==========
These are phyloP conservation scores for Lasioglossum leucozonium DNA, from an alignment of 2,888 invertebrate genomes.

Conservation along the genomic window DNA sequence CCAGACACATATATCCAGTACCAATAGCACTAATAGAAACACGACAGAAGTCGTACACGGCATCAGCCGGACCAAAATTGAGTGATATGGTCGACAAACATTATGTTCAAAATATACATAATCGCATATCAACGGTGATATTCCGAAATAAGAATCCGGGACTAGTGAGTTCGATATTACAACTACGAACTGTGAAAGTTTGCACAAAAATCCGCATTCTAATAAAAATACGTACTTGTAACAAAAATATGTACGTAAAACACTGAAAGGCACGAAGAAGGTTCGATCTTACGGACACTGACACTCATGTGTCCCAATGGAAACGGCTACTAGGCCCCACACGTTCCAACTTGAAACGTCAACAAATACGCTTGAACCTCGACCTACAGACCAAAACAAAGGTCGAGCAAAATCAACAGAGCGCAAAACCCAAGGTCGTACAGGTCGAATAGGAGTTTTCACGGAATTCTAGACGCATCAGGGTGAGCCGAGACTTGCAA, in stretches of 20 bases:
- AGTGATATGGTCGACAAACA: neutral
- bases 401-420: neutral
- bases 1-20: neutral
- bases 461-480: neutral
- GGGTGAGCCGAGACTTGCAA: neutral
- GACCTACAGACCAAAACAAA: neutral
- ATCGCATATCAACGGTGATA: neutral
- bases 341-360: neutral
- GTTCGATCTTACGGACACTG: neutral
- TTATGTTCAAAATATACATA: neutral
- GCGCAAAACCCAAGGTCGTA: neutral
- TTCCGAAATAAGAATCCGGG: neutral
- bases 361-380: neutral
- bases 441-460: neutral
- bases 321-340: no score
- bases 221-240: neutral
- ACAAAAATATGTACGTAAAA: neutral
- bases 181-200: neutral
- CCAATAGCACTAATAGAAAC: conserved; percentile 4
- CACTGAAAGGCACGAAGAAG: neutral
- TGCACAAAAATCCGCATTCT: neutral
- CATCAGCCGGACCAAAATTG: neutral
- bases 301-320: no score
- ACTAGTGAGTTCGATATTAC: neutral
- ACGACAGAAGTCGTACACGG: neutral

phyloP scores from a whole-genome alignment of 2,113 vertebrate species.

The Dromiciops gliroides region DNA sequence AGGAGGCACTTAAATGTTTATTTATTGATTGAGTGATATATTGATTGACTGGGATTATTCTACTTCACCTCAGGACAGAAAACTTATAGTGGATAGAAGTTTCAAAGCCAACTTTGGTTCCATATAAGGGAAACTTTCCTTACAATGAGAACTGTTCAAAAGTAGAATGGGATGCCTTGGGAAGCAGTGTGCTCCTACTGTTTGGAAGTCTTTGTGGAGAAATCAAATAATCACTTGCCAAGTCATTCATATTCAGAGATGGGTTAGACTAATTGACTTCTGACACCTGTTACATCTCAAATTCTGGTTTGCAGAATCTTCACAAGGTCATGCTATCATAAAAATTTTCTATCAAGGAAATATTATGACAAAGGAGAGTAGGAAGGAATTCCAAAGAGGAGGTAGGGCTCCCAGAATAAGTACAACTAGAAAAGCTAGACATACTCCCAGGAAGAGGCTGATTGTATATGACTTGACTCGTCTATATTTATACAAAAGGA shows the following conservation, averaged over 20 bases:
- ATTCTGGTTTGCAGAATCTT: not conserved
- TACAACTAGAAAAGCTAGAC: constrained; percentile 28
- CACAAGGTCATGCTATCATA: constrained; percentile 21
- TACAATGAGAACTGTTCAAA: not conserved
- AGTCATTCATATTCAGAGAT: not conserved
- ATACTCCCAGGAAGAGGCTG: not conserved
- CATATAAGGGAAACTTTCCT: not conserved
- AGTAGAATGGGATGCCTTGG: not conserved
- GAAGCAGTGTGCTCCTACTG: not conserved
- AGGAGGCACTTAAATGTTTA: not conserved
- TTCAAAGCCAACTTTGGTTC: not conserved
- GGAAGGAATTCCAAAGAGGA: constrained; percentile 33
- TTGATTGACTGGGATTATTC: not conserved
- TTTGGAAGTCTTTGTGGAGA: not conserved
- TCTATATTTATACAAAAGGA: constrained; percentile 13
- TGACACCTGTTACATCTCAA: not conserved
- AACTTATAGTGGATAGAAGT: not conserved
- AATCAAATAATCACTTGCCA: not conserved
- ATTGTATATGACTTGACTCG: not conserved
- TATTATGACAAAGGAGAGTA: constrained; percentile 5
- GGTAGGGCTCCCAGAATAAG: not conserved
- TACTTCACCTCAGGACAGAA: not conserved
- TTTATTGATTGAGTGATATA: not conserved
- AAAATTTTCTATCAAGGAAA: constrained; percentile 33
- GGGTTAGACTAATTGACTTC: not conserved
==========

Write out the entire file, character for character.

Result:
These are phyloP conservation scores for Lasioglossum leucozonium DNA, from an alignment of 2,888 invertebrate genomes.

Conservation along the genomic window DNA sequence CCAGACACATATATCCAGTACCAATAGCACTAATAGAAACACGACAGAAGTCGTACACGGCATCAGCCGGACCAAAATTGAGTGATATGGTCGACAAACATTATGTTCAAAATATACATAATCGCATATCAACGGTGATATTCCGAAATAAGAATCCGGGACTAGTGAGTTCGATATTACAACTACGAACTGTGAAAGTTTGCACAAAAATCCGCATTCTAATAAAAATACGTACTTGTAACAAAAATATGTACGTAAAACACTGAAAGGCACGAAGAAGGTTCGATCTTACGGACACTGACACTCATGTGTCCCAATGGAAACGGCTACTAGGCCCCACACGTTCCAACTTGAAACGTCAACAAATACGCTTGAACCTCGACCTACAGACCAAAACAAAGGTCGAGCAAAATCAACAGAGCGCAAAACCCAAGGTCGTACAGGTCGAATAGGAGTTTTCACGGAATTCTAGACGCATCAGGGTGAGCCGAGACTTGCAA, in stretches of 20 bases:
- AGTGATATGGTCGACAAACA: neutral
- bases 401-420: neutral
- bases 1-20: neutral
- bases 461-480: neutral
- GGGTGAGCCGAGACTTGCAA: neutral
- GACCTACAGACCAAAACAAA: neutral
- ATCGCATATCAACGGTGATA: neutral
- bases 341-360: neutral
- GTTCGATCTTACGGACACTG: neutral
- TTATGTTCAAAATATACATA: neutral
- GCGCAAAACCCAAGGTCGTA: neutral
- TTCCGAAATAAGAATCCGGG: neutral
- bases 361-380: neutral
- bases 441-460: neutral
- bases 321-340: no score
- bases 221-240: neutral
- ACAAAAATATGTACGTAAAA: neutral
- bases 181-200: neutral
- CCAATAGCACTAATAGAAAC: conserved; percentile 4
- CACTGAAAGGCACGAAGAAG: neutral
- TGCACAAAAATCCGCATTCT: neutral
- CATCAGCCGGACCAAAATTG: neutral
- bases 301-320: no score
- ACTAGTGAGTTCGATATTAC: neutral
- ACGACAGAAGTCGTACACGG: neutral

phyloP scores from a whole-genome alignment of 2,113 vertebrate species.

The Dromiciops gliroides region DNA sequence AGGAGGCACTTAAATGTTTATTTATTGATTGAGTGATATATTGATTGACTGGGATTATTCTACTTCACCTCAGGACAGAAAACTTATAGTGGATAGAAGTTTCAAAGCCAACTTTGGTTCCATATAAGGGAAACTTTCCTTACAATGAGAACTGTTCAAAAGTAGAATGGGATGCCTTGGGAAGCAGTGTGCTCCTACTGTTTGGAAGTCTTTGTGGAGAAATCAAATAATCACTTGCCAAGTCATTCATATTCAGAGATGGGTTAGACTAATTGACTTCTGACACCTGTTACATCTCAAATTCTGGTTTGCAGAATCTTCACAAGGTCATGCTATCATAAAAATTTTCTATCAAGGAAATATTATGACAAAGGAGAGTAGGAAGGAATTCCAAAGAGGAGGTAGGGCTCCCAGAATAAGTACAACTAGAAAAGCTAGACATACTCCCAGGAAGAGGCTGATTGTATATGACTTGACTCGTCTATATTTATACAAAAGGA shows the following conservation, averaged over 20 bases:
- ATTCTGGTTTGCAGAATCTT: not conserved
- TACAACTAGAAAAGCTAGAC: constrained; percentile 28
- CACAAGGTCATGCTATCATA: constrained; percentile 21
- TACAATGAGAACTGTTCAAA: not conserved
- AGTCATTCATATTCAGAGAT: not conserved
- ATACTCCCAGGAAGAGGCTG: not conserved
- CATATAAGGGAAACTTTCCT: not conserved
- AGTAGAATGGGATGCCTTGG: not conserved
- GAAGCAGTGTGCTCCTACTG: not conserved
- AGGAGGCACTTAAATGTTTA: not conserved
- TTCAAAGCCAACTTTGGTTC: not conserved
- GGAAGGAATTCCAAAGAGGA: constrained; percentile 33
- TTGATTGACTGGGATTATTC: not conserved
- TTTGGAAGTCTTTGTGGAGA: not conserved
- TCTATATTTATACAAAAGGA: constrained; percentile 13
- TGACACCTGTTACATCTCAA: not conserved
- AACTTATAGTGGATAGAAGT: not conserved
- AATCAAATAATCACTTGCCA: not conserved
- ATTGTATATGACTTGACTCG: not conserved
- TATTATGACAAAGGAGAGTA: constrained; percentile 5
- GGTAGGGCTCCCAGAATAAG: not conserved
- TACTTCACCTCAGGACAGAA: not conserved
- TTTATTGATTGAGTGATATA: not conserved
- AAAATTTTCTATCAAGGAAA: constrained; percentile 33
- GGGTTAGACTAATTGACTTC: not conserved